While the plan was in effect the number of Wells Fargo products per household rose from 5.5 to 6.4 over a four year period.  And the four year period was 2009-2013, not exactly a time when people were taking out second mortgages to buy a new vacation home.

NYU finance prof Kermit Schoenholtz argues in the New Yorker that enforcement of financial regulations depends on bank self-monitoring.  Right now, that "mechanism isn't working."  Fines are supposedly designed to punish wrongdoing and send a message that banks will pay a stiff price if caught.

Wells has been fined $185m.  Net income in the 2nd quarter of 2016 was $5.6 billion.  The CEO John Stumpf still has his job.

Wednesday, September 14, 2016

Forced grade distributions

Wharton management prof Adam Grant argues in a recent NYT op-ed that colleges should not use forced distributions when handing out grades.  In a forced distributions, there are limits on the number of students who can receive a particular grade, e.g., only 25% can get A's, the next 35% can get B's.  This type of system is in place in core classes at many of the world's leading business schools.

Grant sees two serious defects: one related to fairness and the other related to collegiality.  The forced curve might say there can only be ten A's in a class, but what if 15 students have performed at A level?  What if only five students perform at A level, do the other five get an A anyway?  Experienced professors who have taught the same course year after year are in a very good position to make sure grades are equitable relative to standards, Grant argues.  As for collegiality, forced distributions turn classmates into adversaries in what Grant calls a "zero-sum game."

Forced distributions do prevent grade inflation.  Today over 40 percent of all grades are in the A range.  Grant in essence is arguing whether the cure is a larger danger than the disease.

Closing note:  there are no forced grade distributions in the NC State MBA program.

Sunday, September 11, 2016

Is the NFL leaving money on the table?

So argue two WP economic writers.   Their basic point is that the NFL could relocate some of its teams and create a stronger revenue stream and global brand presence for the league.

The recent move of the Rams from St. Louis to Los Angeles underscores the basic idea: some very large US markets are not being served.  So the article suggests that San Diego Chargers head to Orange County, the Buffalo Bills move to Brooklyn, the Cincinnati Bengals move to Vegas and the New Orleans Saints move to Austin-San Antonio.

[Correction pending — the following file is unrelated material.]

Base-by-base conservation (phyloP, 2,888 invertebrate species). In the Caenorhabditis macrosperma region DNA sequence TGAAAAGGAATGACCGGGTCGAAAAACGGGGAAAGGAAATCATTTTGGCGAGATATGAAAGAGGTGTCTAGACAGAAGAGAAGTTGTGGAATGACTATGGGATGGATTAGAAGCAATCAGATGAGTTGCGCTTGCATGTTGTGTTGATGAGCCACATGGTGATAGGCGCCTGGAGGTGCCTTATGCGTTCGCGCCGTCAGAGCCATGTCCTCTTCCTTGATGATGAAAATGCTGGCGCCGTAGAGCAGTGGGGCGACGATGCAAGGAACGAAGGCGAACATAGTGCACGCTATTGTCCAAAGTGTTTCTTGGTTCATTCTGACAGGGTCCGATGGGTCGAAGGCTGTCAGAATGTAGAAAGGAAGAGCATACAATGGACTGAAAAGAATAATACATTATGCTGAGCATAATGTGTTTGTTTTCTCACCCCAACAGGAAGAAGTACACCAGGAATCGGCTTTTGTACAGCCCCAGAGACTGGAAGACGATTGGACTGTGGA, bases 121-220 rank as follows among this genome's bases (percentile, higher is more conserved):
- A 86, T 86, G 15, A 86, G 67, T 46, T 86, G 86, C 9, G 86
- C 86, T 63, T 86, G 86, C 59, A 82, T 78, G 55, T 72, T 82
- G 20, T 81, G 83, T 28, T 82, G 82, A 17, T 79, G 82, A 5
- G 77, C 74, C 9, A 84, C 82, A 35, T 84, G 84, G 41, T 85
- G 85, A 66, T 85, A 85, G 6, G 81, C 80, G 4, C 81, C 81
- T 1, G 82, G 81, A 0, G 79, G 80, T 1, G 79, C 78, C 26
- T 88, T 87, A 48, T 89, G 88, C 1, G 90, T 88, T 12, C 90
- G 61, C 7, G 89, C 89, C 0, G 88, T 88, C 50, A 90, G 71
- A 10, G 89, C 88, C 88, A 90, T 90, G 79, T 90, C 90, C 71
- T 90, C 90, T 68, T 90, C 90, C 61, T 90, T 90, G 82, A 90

But wait, there's more.  Why not move franchises to Jacksonville to London, Detroit to Toronto and Cleveland to Mexico City to create a true global presence?  Better do it quick before Clinton or Trump imposes a relocation tax!

My only pushback is whether relocation makes more sense than expansion.  And why not have games  on Tuesday and Wednesday night?

Monday, September 5, 2016

Big data creates big opportunities for economists

More economists are getting jobs in Silicon Valley to mine insights from data sets that NYT calls a "Candy Store."  Amazon currently has 34 job openings for economists, with top pay of $200k per year plus bonuses and options.  Airbnb recently hired an economist away from Harvard Business School.

In addition to higher pay than they would receive in academic settings, Silicon Valley firms offer economists the opportunity to work with transactional and click data that are not ordinarily available for research.  They can conduct experiments on questions dealing with pricing, promotions and workplace incentives.

At the same time more and more economists are keeping their academic positions and consulting for companies such as Microsoft.  The likely result is economic research that is better executed and more meaningful for businesses.

Friday, September 2, 2016

Taxes due versus taxes collected

Catherine Rampell's WP blog examines the question of how much tax cheating is taking place and how much federal revenue might change if the problem were addressed.  Studies show that the feds collect about 84 cents of every dollar legally owed.  If the IRS were able to collect all taxes legally owed, it would collect an additional $600b, which is larger than the federal budget deficit of $590b.